In determining that Great Falls University was not subject to the NLRA, the court in Univ. of Great Falls v. NLRB, looked only to the school's publications and determined that statements in those documents such as the university was a "Catholic University sponsored by the Sisters of Providence" were enough to exempt it from jurisdiction even though, as found by the NLRB, the school provided a mainly secular education, did not require its faculty to be Catholic, Catholic students comprised only a third of the student body and its policies were not required to be consistent with Catholic beliefs. To delve deeper into the operation of the school was determined to be an impermissible violation of the school's religious protections guaranteed by the First Amendment.
Similarly, the D.C. Circuit recently found that Carroll College was not subject to the NLRA. The Court reviewed the school's:
- articles of Incorporation which declared the school to be a "Christian liberal arts college dedicated to God";
- catalogues outlining numerous Christian religious course offerings;
- the Board of Directors' Statement of Christian Purpose; and
- "other public documents" including an agreement between the school and church affirming the school's "heritage in the concern of the Church."
Carroll College is a non-profit organization "affiliated" with the Presbyterian Church and thus met all three criteria established by the D.C. Circuit.
Reconciling The Differing Interpretations
Unless your school is in the D.C. Circuit, and until the Supreme Court addresses the differing interpretations, a private faith-based school will generally be subject to the NLRA unless it can meet the difficult "substantial religious character" test applied by the NLRB. Indeed, the NLRB is bound only by Supreme Court rulings and thus is free to overlook the D.C. Circuit's tripartite test.
In the Manhattan College case, the NLRB went a step further hinting that if it were required to follow the D.C. Circuit test it would look beyond the public documents and conduct its own inquiry as to whether the school was truly holding itself out as providing a religious education. Clearly, the NLRB views its role as expansive and only reluctantly grants an exemption to faith-based schools.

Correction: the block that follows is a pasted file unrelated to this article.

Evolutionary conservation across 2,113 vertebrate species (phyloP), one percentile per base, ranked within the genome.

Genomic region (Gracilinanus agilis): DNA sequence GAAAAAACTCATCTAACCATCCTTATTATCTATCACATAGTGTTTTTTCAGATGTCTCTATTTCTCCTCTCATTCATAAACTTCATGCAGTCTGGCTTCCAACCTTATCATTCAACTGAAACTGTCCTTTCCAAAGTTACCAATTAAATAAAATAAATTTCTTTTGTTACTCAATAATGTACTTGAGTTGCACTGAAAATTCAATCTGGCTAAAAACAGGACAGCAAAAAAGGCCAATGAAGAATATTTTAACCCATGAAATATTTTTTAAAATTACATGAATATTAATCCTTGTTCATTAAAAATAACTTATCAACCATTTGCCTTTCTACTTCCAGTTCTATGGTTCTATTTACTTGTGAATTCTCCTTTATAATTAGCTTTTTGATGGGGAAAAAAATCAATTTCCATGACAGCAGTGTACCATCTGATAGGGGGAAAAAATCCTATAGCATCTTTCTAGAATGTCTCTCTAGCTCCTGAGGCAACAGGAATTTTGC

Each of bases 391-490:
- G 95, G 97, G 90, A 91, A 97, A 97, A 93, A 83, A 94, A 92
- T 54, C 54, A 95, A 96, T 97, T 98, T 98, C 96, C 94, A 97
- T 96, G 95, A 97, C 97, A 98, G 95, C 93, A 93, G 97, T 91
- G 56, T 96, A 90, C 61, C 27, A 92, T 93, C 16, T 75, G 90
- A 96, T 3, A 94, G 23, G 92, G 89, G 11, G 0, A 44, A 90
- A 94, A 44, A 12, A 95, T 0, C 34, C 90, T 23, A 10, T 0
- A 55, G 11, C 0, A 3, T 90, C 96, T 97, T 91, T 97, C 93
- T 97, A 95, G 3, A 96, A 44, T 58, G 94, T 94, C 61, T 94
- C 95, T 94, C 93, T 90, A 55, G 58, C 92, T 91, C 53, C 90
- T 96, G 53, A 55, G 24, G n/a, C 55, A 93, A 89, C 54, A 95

Therefore, a review of the school's charter and bylaws should be undertaken to determine to what extent it is devoted to propagating a religious education. Are the teachers required to belong to the school's faith? Are the students required to be a certain faith and required to be instructed in that faith. Is there an endowment from the affiliated religious organization?
In our St. James example, if the school accepts students from all religious backgrounds, does not require the faculty to adhere to a particular faith, is interdenominational and not associated with a specific religious institution, it likely will be deemed to be subject to the NLRB's jurisdiction. Challenging the jurisdiction through court action is an expensive and time consuming proposition that few schools can afford to undertake.
What Happens If The School Fails To Post The Notice?
The NLRB rule provides that failure to post the notice by an employer subject to the NLRA is in itself an unfair labor practice. Worse, intentional failure to post the notice could result in a determination that the school harbors anti-union animus in connection with any other charge that might be brought.
Finally, the NLRB has indicated that the Board is free to "toll" the normal limitation period for any alleged unfair practice until the notice is actually posted. Simply stated, the failure to post the notice could result in unpleasant consequences while the issue of whether the NLRB's decision on the law's applicability to your school is being litigated. Therefore, making the correct decision at the outset is critical.
Assuming that the school is subject to the notice requirement, if 20% of the employees are not proficient in English but proficient in a different language, the notice must be posted in that language as well.
And whether there is already a union in place is totally irrelevant to determining whether the NLRB notice must be posted. In fact, the general decline of unions in the private sector is one of the key factors that led the NLRB to adopt the rule in the first place. The NLRA applies to all workers, not just those who are unionized.
If your school is subject to the notice requirement, the NLRB will provide one at no cost. It can be obtained from its website. Commercial providers will also make the notice available for purchase.
The Bottom Line
Whether your private faith-based school is subject to the new NLRB posting requirement is a complicated question that turns largely on the specific circumstances of the school. Consequently, before any decision is made, we suggest you consult with your employment counsel.